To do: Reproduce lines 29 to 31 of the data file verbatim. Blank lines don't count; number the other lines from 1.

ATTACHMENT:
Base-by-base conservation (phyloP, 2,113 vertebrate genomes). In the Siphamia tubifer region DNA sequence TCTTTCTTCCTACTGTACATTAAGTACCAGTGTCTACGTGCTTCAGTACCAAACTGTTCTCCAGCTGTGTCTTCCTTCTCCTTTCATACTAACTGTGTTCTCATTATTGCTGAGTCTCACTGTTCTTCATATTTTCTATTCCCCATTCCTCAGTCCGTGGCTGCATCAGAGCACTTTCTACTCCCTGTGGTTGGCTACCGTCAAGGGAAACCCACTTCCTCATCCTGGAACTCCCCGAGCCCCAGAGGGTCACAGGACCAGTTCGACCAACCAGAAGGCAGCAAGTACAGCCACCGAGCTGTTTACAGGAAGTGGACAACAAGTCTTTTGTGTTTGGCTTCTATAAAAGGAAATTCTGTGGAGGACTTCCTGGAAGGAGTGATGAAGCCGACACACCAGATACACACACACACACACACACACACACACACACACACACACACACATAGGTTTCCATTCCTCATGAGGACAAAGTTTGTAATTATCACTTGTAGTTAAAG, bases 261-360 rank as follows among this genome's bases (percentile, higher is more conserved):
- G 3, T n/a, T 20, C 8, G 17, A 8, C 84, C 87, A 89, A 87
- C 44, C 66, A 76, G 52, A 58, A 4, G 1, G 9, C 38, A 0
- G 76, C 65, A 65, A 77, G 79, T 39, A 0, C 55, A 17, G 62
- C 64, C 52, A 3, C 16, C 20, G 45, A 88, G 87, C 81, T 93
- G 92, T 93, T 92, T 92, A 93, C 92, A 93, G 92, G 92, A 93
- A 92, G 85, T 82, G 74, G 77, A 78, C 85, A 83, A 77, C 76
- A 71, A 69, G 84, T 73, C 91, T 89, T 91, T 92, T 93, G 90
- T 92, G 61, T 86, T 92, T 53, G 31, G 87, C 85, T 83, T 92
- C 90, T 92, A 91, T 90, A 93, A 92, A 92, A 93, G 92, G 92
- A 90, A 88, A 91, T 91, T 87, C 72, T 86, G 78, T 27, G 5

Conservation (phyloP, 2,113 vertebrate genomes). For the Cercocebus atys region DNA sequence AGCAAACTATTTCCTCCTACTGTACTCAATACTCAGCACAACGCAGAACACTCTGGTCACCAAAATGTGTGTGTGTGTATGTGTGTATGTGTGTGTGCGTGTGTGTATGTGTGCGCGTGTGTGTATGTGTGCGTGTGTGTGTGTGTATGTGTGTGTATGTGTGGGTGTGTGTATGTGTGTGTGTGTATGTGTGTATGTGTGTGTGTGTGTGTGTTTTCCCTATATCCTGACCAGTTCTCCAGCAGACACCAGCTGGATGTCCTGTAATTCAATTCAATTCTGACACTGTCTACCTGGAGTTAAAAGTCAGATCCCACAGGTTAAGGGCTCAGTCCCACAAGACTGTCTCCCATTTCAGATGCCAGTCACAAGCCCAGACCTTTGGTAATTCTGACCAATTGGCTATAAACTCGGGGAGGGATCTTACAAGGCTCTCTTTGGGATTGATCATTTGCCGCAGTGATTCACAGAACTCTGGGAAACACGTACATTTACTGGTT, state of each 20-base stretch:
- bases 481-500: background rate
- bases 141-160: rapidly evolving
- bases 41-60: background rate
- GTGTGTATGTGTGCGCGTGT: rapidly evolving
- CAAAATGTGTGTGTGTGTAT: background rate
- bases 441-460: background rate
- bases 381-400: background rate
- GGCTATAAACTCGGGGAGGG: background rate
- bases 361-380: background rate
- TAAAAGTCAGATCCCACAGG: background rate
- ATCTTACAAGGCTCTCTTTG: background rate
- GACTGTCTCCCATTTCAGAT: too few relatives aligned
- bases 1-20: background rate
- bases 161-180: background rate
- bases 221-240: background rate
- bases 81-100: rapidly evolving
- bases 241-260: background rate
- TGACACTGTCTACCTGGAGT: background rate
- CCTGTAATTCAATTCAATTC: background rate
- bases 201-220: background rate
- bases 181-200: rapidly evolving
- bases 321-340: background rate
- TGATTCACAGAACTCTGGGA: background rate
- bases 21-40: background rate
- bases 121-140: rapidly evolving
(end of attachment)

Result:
- bases 241-260: background rate
- TGACACTGTCTACCTGGAGT: background rate
- CCTGTAATTCAATTCAATTC: background rate